Page:Popular Science Monthly Volume 34.djvu/680

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however, probably were in part of a like origin; and should at last reach coarsely crystalline rocks, in which, while occasional sediments would be possible, the majority were originally igneous, though modified at a very early period of their history. This corresponds with what we find in nature, when we apply, cautiously and tentatively, the principles of interpretation which guide us in stratigraphical geology. I have stated as briefly as possible what I believe to be facts. I have endeavored to treat these in accordance with the principles of inductive reasoning. I have deliberately abstained from invoking the aid of "deluges of water, floods of fire, boiling oceans, caustic rains, or acid-laden atmospheres," not because I hold it impossible that these can have occurred, but because I think this epoch in the earth's history so remote and so unlike those which followed that it is wiser to pass it by for the present. But, unless we deny that any rocks formed anterior to or coeval with the first beginning of life on the globe can be preserved to the present time, or, at least, be capable of identification—an assumption which seems to me gratuitous and unphilosophical—then I do not see how we can avoid the conclusion to which we are led by a study of the foundation-stones of the earth's crust—namely, that these were formed under conditions and modified by environments which, during later geologial epochs, must have been of very exceptional occurrence. If, then, this conclusion accords with the results at which students of chemistry and students of physics have independently arrived, I do not think that we are justified in refusing to accept them because they lack the attractive brilliancy of this or that hypothesis, or do not accord with the words in which a principle, sound in its essence, has been formulated. It is true in science, as in a yet more sacred thing, that "the letter killeth, the spirit giveth life."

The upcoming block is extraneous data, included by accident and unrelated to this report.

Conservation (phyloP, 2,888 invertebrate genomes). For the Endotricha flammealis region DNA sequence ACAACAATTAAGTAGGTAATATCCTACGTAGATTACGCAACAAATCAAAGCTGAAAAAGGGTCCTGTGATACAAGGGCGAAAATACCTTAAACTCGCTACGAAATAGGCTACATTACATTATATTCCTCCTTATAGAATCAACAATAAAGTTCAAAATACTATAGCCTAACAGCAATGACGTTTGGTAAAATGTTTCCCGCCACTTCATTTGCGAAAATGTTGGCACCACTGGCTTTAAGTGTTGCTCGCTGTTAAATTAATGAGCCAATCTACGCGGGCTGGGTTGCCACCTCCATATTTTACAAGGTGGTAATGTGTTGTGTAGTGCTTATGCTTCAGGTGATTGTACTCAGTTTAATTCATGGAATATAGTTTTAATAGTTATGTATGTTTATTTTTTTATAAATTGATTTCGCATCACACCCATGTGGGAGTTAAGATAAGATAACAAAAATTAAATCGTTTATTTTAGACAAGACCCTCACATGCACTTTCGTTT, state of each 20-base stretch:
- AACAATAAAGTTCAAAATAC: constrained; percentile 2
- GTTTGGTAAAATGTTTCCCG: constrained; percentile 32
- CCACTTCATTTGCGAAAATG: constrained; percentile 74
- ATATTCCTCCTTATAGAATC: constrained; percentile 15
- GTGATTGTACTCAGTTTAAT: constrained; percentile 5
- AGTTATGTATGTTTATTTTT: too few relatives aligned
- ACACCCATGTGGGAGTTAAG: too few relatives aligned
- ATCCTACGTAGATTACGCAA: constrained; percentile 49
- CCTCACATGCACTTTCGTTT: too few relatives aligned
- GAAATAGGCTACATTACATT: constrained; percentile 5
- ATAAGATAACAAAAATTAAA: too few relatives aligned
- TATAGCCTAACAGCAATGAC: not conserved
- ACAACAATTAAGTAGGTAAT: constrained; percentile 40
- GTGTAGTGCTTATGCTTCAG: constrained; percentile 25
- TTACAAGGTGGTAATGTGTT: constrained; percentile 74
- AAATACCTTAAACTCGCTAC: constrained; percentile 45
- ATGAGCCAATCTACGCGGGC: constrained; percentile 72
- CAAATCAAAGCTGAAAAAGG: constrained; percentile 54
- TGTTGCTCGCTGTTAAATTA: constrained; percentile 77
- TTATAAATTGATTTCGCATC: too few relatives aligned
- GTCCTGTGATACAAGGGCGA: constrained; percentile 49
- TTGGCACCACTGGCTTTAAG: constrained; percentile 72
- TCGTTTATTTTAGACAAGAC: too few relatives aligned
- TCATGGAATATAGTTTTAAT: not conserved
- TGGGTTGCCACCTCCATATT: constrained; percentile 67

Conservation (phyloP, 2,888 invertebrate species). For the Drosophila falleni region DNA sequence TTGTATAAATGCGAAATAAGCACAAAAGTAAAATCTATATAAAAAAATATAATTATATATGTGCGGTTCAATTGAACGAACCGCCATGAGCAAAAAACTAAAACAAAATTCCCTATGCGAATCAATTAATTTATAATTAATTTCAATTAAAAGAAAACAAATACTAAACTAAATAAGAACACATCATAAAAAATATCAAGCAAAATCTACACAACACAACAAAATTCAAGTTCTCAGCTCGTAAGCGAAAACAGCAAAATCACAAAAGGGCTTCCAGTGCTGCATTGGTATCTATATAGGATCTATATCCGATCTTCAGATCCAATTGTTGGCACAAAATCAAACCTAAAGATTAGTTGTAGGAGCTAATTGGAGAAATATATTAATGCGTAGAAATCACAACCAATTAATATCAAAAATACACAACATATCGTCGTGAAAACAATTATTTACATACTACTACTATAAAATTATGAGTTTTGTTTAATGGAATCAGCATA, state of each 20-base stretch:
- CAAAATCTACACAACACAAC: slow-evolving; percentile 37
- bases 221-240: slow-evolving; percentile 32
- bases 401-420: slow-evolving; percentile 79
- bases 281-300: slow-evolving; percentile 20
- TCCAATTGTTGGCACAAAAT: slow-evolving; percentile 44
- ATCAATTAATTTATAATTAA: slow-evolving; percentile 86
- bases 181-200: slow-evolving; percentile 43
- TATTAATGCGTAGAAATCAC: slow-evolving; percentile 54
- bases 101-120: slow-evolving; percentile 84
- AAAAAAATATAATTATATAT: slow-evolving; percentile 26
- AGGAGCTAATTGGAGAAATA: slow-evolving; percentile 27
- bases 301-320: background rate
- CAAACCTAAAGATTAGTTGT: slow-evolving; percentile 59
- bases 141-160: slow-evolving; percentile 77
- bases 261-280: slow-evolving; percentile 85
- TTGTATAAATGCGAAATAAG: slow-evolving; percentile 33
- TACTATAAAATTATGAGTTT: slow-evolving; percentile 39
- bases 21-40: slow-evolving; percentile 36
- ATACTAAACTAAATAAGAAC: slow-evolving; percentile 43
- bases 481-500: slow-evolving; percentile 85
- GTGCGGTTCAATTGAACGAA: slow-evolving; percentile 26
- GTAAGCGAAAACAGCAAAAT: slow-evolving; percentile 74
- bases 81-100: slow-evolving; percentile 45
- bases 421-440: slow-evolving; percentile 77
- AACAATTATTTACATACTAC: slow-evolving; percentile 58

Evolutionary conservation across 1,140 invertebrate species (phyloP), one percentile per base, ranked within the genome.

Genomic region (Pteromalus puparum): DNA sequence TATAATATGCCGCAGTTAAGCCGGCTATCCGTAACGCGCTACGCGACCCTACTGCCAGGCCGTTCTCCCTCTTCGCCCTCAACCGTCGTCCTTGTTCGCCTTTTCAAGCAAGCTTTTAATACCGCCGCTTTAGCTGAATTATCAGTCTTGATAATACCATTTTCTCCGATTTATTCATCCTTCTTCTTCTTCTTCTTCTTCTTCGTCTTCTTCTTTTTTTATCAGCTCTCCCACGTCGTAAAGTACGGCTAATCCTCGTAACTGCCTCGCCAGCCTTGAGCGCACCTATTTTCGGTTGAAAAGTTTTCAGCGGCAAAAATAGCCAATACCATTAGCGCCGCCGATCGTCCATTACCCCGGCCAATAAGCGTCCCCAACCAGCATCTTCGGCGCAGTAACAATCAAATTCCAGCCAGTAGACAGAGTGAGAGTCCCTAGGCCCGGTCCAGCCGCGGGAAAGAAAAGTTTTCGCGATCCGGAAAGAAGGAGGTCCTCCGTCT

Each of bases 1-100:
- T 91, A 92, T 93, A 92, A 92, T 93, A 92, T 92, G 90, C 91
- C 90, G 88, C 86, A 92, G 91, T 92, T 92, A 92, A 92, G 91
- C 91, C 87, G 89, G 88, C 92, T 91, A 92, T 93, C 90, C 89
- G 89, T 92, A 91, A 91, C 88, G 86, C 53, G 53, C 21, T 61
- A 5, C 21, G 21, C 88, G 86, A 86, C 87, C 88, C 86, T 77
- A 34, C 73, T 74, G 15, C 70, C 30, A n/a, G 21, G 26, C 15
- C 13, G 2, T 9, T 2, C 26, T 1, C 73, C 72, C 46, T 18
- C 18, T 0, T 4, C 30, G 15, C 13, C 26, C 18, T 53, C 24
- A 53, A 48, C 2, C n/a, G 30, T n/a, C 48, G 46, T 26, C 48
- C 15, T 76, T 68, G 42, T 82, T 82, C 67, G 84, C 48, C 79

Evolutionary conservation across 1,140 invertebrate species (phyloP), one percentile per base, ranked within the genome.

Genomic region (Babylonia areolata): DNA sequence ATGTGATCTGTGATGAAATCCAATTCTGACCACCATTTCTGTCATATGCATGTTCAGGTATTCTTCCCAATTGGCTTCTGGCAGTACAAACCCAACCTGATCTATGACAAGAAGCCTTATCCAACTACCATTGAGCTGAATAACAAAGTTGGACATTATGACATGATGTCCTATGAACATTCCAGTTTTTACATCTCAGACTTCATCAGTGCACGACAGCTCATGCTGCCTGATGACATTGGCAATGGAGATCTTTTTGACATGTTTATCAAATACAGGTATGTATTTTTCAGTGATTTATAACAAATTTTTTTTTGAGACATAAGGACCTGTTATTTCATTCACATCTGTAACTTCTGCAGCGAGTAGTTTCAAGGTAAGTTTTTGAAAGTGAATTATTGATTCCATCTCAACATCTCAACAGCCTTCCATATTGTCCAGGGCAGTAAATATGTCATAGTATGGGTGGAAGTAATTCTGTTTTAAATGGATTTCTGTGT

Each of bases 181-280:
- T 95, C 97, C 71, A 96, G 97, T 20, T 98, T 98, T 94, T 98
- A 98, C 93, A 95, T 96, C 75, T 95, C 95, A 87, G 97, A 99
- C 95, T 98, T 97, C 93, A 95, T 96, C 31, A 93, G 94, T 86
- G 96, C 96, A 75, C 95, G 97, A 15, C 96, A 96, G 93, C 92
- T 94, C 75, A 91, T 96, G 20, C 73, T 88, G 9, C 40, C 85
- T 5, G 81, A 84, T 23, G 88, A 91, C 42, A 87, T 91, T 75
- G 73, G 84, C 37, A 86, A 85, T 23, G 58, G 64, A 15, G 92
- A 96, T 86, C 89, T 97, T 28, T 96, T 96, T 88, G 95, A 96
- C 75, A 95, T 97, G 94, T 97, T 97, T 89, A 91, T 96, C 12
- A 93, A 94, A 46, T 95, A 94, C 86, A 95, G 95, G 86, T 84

By J. M. ARMS.

THE question before the educators of our country is a practical one, involving important and far-reaching results. Shall science lessons be given in elementary schools? It is a question which can be answered affirmatively or negatively only by considering why and how such lessons shall be given. What I have to say on the subject will be more practical than theoretical, as whatever views I hold are based wholly upon ten years' experience in teaching natural science to young people from five to twenty years of age. This being the case, my remarks must be necessarily more personal than I would wish.

  1. Read at the "National School of Methods," Saratoga, August, 1888.